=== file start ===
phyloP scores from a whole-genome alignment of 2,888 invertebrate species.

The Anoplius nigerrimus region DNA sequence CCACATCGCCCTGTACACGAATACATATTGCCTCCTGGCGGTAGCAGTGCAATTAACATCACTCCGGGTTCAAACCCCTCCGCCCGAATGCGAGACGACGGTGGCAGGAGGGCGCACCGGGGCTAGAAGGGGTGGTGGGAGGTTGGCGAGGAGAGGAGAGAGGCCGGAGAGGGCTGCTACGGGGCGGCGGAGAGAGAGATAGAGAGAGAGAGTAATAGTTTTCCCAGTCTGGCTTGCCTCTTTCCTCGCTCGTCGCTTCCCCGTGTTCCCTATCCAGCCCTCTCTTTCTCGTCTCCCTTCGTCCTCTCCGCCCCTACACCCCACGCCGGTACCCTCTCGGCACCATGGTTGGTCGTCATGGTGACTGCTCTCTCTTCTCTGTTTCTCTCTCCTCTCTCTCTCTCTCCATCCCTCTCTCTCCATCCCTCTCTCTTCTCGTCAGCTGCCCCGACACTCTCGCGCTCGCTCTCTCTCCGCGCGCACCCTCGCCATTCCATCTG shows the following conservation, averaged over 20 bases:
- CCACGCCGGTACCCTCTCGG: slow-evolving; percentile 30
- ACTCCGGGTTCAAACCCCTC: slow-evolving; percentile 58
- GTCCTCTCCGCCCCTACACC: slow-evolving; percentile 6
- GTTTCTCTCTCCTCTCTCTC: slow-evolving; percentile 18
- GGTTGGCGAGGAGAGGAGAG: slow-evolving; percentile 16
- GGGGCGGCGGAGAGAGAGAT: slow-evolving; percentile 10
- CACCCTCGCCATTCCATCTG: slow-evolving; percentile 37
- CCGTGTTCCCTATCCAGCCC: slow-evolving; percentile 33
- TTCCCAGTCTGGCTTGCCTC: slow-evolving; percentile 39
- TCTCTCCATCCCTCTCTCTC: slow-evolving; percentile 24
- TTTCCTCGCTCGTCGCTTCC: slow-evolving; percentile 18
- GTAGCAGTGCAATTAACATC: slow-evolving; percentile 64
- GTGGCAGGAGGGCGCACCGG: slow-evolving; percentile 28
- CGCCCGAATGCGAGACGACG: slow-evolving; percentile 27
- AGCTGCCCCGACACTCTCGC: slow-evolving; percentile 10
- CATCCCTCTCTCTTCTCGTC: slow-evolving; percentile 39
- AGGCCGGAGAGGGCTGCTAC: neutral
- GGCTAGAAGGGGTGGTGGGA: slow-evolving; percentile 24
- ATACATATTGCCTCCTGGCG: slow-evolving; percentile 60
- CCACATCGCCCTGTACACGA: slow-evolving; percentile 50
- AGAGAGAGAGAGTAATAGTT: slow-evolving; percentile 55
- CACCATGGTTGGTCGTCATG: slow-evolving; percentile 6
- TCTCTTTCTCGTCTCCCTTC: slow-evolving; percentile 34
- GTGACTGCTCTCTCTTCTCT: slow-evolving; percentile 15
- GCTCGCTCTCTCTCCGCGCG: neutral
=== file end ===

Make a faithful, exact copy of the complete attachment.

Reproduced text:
phyloP scores from a whole-genome alignment of 2,888 invertebrate species.

The Anoplius nigerrimus region DNA sequence CCACATCGCCCTGTACACGAATACATATTGCCTCCTGGCGGTAGCAGTGCAATTAACATCACTCCGGGTTCAAACCCCTCCGCCCGAATGCGAGACGACGGTGGCAGGAGGGCGCACCGGGGCTAGAAGGGGTGGTGGGAGGTTGGCGAGGAGAGGAGAGAGGCCGGAGAGGGCTGCTACGGGGCGGCGGAGAGAGAGATAGAGAGAGAGAGTAATAGTTTTCCCAGTCTGGCTTGCCTCTTTCCTCGCTCGTCGCTTCCCCGTGTTCCCTATCCAGCCCTCTCTTTCTCGTCTCCCTTCGTCCTCTCCGCCCCTACACCCCACGCCGGTACCCTCTCGGCACCATGGTTGGTCGTCATGGTGACTGCTCTCTCTTCTCTGTTTCTCTCTCCTCTCTCTCTCTCTCCATCCCTCTCTCTCCATCCCTCTCTCTTCTCGTCAGCTGCCCCGACACTCTCGCGCTCGCTCTCTCTCCGCGCGCACCCTCGCCATTCCATCTG shows the following conservation, averaged over 20 bases:
- CCACGCCGGTACCCTCTCGG: slow-evolving; percentile 30
- ACTCCGGGTTCAAACCCCTC: slow-evolving; percentile 58
- GTCCTCTCCGCCCCTACACC: slow-evolving; percentile 6
- GTTTCTCTCTCCTCTCTCTC: slow-evolving; percentile 18
- GGTTGGCGAGGAGAGGAGAG: slow-evolving; percentile 16
- GGGGCGGCGGAGAGAGAGAT: slow-evolving; percentile 10
- CACCCTCGCCATTCCATCTG: slow-evolving; percentile 37
- CCGTGTTCCCTATCCAGCCC: slow-evolving; percentile 33
- TTCCCAGTCTGGCTTGCCTC: slow-evolving; percentile 39
- TCTCTCCATCCCTCTCTCTC: slow-evolving; percentile 24
- TTTCCTCGCTCGTCGCTTCC: slow-evolving; percentile 18
- GTAGCAGTGCAATTAACATC: slow-evolving; percentile 64
- GTGGCAGGAGGGCGCACCGG: slow-evolving; percentile 28
- CGCCCGAATGCGAGACGACG: slow-evolving; percentile 27
- AGCTGCCCCGACACTCTCGC: slow-evolving; percentile 10
- CATCCCTCTCTCTTCTCGTC: slow-evolving; percentile 39
- AGGCCGGAGAGGGCTGCTAC: neutral
- GGCTAGAAGGGGTGGTGGGA: slow-evolving; percentile 24
- ATACATATTGCCTCCTGGCG: slow-evolving; percentile 60
- CCACATCGCCCTGTACACGA: slow-evolving; percentile 50
- AGAGAGAGAGAGTAATAGTT: slow-evolving; percentile 55
- CACCATGGTTGGTCGTCATG: slow-evolving; percentile 6
- TCTCTTTCTCGTCTCCCTTC: slow-evolving; percentile 34
- GTGACTGCTCTCTCTTCTCT: slow-evolving; percentile 15
- GCTCGCTCTCTCTCCGCGCG: neutral